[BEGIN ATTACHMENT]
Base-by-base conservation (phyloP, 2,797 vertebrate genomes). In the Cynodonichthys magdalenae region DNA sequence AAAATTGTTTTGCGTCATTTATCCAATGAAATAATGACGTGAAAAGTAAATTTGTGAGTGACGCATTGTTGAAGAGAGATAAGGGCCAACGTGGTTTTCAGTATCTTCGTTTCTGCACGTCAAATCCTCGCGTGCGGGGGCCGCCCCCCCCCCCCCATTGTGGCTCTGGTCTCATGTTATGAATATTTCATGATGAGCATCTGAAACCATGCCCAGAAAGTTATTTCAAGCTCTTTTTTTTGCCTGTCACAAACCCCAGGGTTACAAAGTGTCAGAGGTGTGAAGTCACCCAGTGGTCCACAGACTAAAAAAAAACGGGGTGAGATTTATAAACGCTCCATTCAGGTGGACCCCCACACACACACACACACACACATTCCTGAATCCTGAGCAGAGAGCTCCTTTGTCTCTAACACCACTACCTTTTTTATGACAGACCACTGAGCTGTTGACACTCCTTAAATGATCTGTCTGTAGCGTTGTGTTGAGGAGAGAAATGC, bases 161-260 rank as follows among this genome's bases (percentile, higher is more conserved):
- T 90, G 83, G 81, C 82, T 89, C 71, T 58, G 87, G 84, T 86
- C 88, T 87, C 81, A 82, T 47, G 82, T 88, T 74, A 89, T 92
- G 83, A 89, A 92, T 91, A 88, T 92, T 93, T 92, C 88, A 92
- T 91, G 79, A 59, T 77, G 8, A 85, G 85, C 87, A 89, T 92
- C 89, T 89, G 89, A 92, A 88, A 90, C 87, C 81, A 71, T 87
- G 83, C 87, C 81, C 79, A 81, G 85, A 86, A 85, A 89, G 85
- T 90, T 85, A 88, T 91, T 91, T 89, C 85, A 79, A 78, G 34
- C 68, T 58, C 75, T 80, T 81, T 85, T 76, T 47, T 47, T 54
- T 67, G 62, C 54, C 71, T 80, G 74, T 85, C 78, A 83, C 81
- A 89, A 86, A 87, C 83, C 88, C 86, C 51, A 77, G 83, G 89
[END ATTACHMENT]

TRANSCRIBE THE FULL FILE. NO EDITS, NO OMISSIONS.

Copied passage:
Base-by-base conservation (phyloP, 2,797 vertebrate genomes). In the Cynodonichthys magdalenae region DNA sequence AAAATTGTTTTGCGTCATTTATCCAATGAAATAATGACGTGAAAAGTAAATTTGTGAGTGACGCATTGTTGAAGAGAGATAAGGGCCAACGTGGTTTTCAGTATCTTCGTTTCTGCACGTCAAATCCTCGCGTGCGGGGGCCGCCCCCCCCCCCCCATTGTGGCTCTGGTCTCATGTTATGAATATTTCATGATGAGCATCTGAAACCATGCCCAGAAAGTTATTTCAAGCTCTTTTTTTTGCCTGTCACAAACCCCAGGGTTACAAAGTGTCAGAGGTGTGAAGTCACCCAGTGGTCCACAGACTAAAAAAAAACGGGGTGAGATTTATAAACGCTCCATTCAGGTGGACCCCCACACACACACACACACACACATTCCTGAATCCTGAGCAGAGAGCTCCTTTGTCTCTAACACCACTACCTTTTTTATGACAGACCACTGAGCTGTTGACACTCCTTAAATGATCTGTCTGTAGCGTTGTGTTGAGGAGAGAAATGC, bases 161-260 rank as follows among this genome's bases (percentile, higher is more conserved):
- T 90, G 83, G 81, C 82, T 89, C 71, T 58, G 87, G 84, T 86
- C 88, T 87, C 81, A 82, T 47, G 82, T 88, T 74, A 89, T 92
- G 83, A 89, A 92, T 91, A 88, T 92, T 93, T 92, C 88, A 92
- T 91, G 79, A 59, T 77, G 8, A 85, G 85, C 87, A 89, T 92
- C 89, T 89, G 89, A 92, A 88, A 90, C 87, C 81, A 71, T 87
- G 83, C 87, C 81, C 79, A 81, G 85, A 86, A 85, A 89, G 85
- T 90, T 85, A 88, T 91, T 91, T 89, C 85, A 79, A 78, G 34
- C 68, T 58, C 75, T 80, T 81, T 85, T 76, T 47, T 47, T 54
- T 67, G 62, C 54, C 71, T 80, G 74, T 85, C 78, A 83, C 81
- A 89, A 86, A 87, C 83, C 88, C 86, C 51, A 77, G 83, G 89